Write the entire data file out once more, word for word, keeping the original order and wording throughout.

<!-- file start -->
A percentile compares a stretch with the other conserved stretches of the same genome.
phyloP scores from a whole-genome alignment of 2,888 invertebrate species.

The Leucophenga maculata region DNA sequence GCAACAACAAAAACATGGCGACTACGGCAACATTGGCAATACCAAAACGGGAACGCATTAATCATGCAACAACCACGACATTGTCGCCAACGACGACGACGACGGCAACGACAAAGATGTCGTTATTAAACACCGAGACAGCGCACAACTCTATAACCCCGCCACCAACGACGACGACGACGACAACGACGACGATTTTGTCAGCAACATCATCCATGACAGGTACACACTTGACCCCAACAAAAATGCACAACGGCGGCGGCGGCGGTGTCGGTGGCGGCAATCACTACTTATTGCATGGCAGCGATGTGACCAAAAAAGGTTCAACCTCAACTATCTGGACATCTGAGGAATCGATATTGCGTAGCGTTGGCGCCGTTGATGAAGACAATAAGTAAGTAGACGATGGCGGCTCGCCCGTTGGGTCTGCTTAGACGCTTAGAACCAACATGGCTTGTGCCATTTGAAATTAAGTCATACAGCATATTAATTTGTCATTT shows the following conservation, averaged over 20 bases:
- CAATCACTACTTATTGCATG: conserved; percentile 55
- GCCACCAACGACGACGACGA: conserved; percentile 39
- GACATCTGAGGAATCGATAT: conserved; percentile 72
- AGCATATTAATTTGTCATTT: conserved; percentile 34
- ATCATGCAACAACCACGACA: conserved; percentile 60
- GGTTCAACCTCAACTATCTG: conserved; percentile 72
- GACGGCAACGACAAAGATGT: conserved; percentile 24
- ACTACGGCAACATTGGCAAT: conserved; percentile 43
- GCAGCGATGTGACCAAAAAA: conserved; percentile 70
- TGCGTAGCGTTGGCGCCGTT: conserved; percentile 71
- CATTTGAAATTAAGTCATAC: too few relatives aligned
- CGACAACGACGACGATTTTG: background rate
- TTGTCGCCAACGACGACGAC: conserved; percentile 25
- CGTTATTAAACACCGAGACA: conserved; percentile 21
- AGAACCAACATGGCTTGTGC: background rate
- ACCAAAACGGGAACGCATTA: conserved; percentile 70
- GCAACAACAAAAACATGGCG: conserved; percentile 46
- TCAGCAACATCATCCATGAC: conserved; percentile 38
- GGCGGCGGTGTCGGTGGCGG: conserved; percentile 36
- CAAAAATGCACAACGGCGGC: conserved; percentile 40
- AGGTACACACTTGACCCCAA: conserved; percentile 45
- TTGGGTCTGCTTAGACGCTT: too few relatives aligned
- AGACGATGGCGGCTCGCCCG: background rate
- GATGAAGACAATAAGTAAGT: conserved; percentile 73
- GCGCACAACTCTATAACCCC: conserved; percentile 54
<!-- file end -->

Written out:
A percentile compares a stretch with the other conserved stretches of the same genome.
phyloP scores from a whole-genome alignment of 2,888 invertebrate species.

The Leucophenga maculata region DNA sequence GCAACAACAAAAACATGGCGACTACGGCAACATTGGCAATACCAAAACGGGAACGCATTAATCATGCAACAACCACGACATTGTCGCCAACGACGACGACGACGGCAACGACAAAGATGTCGTTATTAAACACCGAGACAGCGCACAACTCTATAACCCCGCCACCAACGACGACGACGACGACAACGACGACGATTTTGTCAGCAACATCATCCATGACAGGTACACACTTGACCCCAACAAAAATGCACAACGGCGGCGGCGGCGGTGTCGGTGGCGGCAATCACTACTTATTGCATGGCAGCGATGTGACCAAAAAAGGTTCAACCTCAACTATCTGGACATCTGAGGAATCGATATTGCGTAGCGTTGGCGCCGTTGATGAAGACAATAAGTAAGTAGACGATGGCGGCTCGCCCGTTGGGTCTGCTTAGACGCTTAGAACCAACATGGCTTGTGCCATTTGAAATTAAGTCATACAGCATATTAATTTGTCATTT shows the following conservation, averaged over 20 bases:
- CAATCACTACTTATTGCATG: conserved; percentile 55
- GCCACCAACGACGACGACGA: conserved; percentile 39
- GACATCTGAGGAATCGATAT: conserved; percentile 72
- AGCATATTAATTTGTCATTT: conserved; percentile 34
- ATCATGCAACAACCACGACA: conserved; percentile 60
- GGTTCAACCTCAACTATCTG: conserved; percentile 72
- GACGGCAACGACAAAGATGT: conserved; percentile 24
- ACTACGGCAACATTGGCAAT: conserved; percentile 43
- GCAGCGATGTGACCAAAAAA: conserved; percentile 70
- TGCGTAGCGTTGGCGCCGTT: conserved; percentile 71
- CATTTGAAATTAAGTCATAC: too few relatives aligned
- CGACAACGACGACGATTTTG: background rate
- TTGTCGCCAACGACGACGAC: conserved; percentile 25
- CGTTATTAAACACCGAGACA: conserved; percentile 21
- AGAACCAACATGGCTTGTGC: background rate
- ACCAAAACGGGAACGCATTA: conserved; percentile 70
- GCAACAACAAAAACATGGCG: conserved; percentile 46
- TCAGCAACATCATCCATGAC: conserved; percentile 38
- GGCGGCGGTGTCGGTGGCGG: conserved; percentile 36
- CAAAAATGCACAACGGCGGC: conserved; percentile 40
- AGGTACACACTTGACCCCAA: conserved; percentile 45
- TTGGGTCTGCTTAGACGCTT: too few relatives aligned
- AGACGATGGCGGCTCGCCCG: background rate
- GATGAAGACAATAAGTAAGT: conserved; percentile 73
- GCGCACAACTCTATAACCCC: conserved; percentile 54